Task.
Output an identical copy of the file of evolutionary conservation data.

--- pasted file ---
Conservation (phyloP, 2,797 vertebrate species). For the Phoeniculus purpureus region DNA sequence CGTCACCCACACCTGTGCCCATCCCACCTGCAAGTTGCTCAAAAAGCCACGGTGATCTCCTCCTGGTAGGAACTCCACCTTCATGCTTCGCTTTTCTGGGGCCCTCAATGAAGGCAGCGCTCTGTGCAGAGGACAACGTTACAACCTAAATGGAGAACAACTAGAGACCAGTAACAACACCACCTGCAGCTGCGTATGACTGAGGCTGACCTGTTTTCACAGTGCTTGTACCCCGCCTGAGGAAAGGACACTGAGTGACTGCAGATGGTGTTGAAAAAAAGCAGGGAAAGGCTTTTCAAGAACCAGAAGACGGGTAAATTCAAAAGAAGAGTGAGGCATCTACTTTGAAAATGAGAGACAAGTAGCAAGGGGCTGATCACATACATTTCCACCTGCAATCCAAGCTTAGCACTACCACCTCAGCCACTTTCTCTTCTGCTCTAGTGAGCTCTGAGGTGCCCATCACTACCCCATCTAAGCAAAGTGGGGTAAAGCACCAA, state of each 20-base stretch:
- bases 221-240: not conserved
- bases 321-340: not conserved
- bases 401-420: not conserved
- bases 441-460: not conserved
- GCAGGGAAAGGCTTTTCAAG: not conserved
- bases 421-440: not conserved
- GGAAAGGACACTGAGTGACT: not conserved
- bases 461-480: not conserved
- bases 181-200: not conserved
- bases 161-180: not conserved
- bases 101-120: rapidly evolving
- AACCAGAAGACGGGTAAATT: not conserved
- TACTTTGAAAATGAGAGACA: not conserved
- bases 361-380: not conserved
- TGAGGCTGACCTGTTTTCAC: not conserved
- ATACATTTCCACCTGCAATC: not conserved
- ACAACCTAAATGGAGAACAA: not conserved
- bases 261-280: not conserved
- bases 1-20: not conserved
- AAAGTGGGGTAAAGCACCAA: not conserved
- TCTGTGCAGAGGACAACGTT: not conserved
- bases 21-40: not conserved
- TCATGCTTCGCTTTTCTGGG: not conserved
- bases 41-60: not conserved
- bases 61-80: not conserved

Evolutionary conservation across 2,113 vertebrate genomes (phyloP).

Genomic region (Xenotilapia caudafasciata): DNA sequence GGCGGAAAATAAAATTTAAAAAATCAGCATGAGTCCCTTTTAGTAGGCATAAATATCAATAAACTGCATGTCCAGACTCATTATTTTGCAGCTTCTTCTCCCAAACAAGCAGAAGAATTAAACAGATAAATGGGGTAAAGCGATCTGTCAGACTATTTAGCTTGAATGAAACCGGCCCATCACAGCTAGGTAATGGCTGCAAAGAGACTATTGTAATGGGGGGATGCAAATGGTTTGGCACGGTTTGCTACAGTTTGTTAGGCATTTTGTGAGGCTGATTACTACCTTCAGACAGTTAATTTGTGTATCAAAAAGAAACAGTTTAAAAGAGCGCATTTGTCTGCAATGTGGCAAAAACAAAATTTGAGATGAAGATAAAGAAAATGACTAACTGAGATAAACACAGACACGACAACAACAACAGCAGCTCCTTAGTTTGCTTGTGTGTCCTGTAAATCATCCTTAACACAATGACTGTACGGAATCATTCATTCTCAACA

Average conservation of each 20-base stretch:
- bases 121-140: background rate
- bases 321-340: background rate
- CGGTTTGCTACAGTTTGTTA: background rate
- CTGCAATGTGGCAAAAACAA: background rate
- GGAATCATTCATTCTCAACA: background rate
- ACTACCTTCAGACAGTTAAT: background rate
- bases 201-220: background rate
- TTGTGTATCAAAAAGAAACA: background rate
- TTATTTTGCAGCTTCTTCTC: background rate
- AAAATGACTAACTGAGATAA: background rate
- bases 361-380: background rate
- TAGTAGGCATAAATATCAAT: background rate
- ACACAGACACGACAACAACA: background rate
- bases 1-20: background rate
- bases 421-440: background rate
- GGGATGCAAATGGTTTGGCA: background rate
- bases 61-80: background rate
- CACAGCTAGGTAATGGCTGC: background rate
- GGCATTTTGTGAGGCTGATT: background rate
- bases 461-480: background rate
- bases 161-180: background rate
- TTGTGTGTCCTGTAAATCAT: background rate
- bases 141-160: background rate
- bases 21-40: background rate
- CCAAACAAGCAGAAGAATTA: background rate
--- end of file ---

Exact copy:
Conservation (phyloP, 2,797 vertebrate species). For the Phoeniculus purpureus region DNA sequence CGTCACCCACACCTGTGCCCATCCCACCTGCAAGTTGCTCAAAAAGCCACGGTGATCTCCTCCTGGTAGGAACTCCACCTTCATGCTTCGCTTTTCTGGGGCCCTCAATGAAGGCAGCGCTCTGTGCAGAGGACAACGTTACAACCTAAATGGAGAACAACTAGAGACCAGTAACAACACCACCTGCAGCTGCGTATGACTGAGGCTGACCTGTTTTCACAGTGCTTGTACCCCGCCTGAGGAAAGGACACTGAGTGACTGCAGATGGTGTTGAAAAAAAGCAGGGAAAGGCTTTTCAAGAACCAGAAGACGGGTAAATTCAAAAGAAGAGTGAGGCATCTACTTTGAAAATGAGAGACAAGTAGCAAGGGGCTGATCACATACATTTCCACCTGCAATCCAAGCTTAGCACTACCACCTCAGCCACTTTCTCTTCTGCTCTAGTGAGCTCTGAGGTGCCCATCACTACCCCATCTAAGCAAAGTGGGGTAAAGCACCAA, state of each 20-base stretch:
- bases 221-240: not conserved
- bases 321-340: not conserved
- bases 401-420: not conserved
- bases 441-460: not conserved
- GCAGGGAAAGGCTTTTCAAG: not conserved
- bases 421-440: not conserved
- GGAAAGGACACTGAGTGACT: not conserved
- bases 461-480: not conserved
- bases 181-200: not conserved
- bases 161-180: not conserved
- bases 101-120: rapidly evolving
- AACCAGAAGACGGGTAAATT: not conserved
- TACTTTGAAAATGAGAGACA: not conserved
- bases 361-380: not conserved
- TGAGGCTGACCTGTTTTCAC: not conserved
- ATACATTTCCACCTGCAATC: not conserved
- ACAACCTAAATGGAGAACAA: not conserved
- bases 261-280: not conserved
- bases 1-20: not conserved
- AAAGTGGGGTAAAGCACCAA: not conserved
- TCTGTGCAGAGGACAACGTT: not conserved
- bases 21-40: not conserved
- TCATGCTTCGCTTTTCTGGG: not conserved
- bases 41-60: not conserved
- bases 61-80: not conserved

Evolutionary conservation across 2,113 vertebrate genomes (phyloP).

Genomic region (Xenotilapia caudafasciata): DNA sequence GGCGGAAAATAAAATTTAAAAAATCAGCATGAGTCCCTTTTAGTAGGCATAAATATCAATAAACTGCATGTCCAGACTCATTATTTTGCAGCTTCTTCTCCCAAACAAGCAGAAGAATTAAACAGATAAATGGGGTAAAGCGATCTGTCAGACTATTTAGCTTGAATGAAACCGGCCCATCACAGCTAGGTAATGGCTGCAAAGAGACTATTGTAATGGGGGGATGCAAATGGTTTGGCACGGTTTGCTACAGTTTGTTAGGCATTTTGTGAGGCTGATTACTACCTTCAGACAGTTAATTTGTGTATCAAAAAGAAACAGTTTAAAAGAGCGCATTTGTCTGCAATGTGGCAAAAACAAAATTTGAGATGAAGATAAAGAAAATGACTAACTGAGATAAACACAGACACGACAACAACAACAGCAGCTCCTTAGTTTGCTTGTGTGTCCTGTAAATCATCCTTAACACAATGACTGTACGGAATCATTCATTCTCAACA

Average conservation of each 20-base stretch:
- bases 121-140: background rate
- bases 321-340: background rate
- CGGTTTGCTACAGTTTGTTA: background rate
- CTGCAATGTGGCAAAAACAA: background rate
- GGAATCATTCATTCTCAACA: background rate
- ACTACCTTCAGACAGTTAAT: background rate
- bases 201-220: background rate
- TTGTGTATCAAAAAGAAACA: background rate
- TTATTTTGCAGCTTCTTCTC: background rate
- AAAATGACTAACTGAGATAA: background rate
- bases 361-380: background rate
- TAGTAGGCATAAATATCAAT: background rate
- ACACAGACACGACAACAACA: background rate
- bases 1-20: background rate
- bases 421-440: background rate
- GGGATGCAAATGGTTTGGCA: background rate
- bases 61-80: background rate
- CACAGCTAGGTAATGGCTGC: background rate
- GGCATTTTGTGAGGCTGATT: background rate
- bases 461-480: background rate
- bases 161-180: background rate
- TTGTGTGTCCTGTAAATCAT: background rate
- bases 141-160: background rate
- bases 21-40: background rate
- CCAAACAAGCAGAAGAATTA: background rate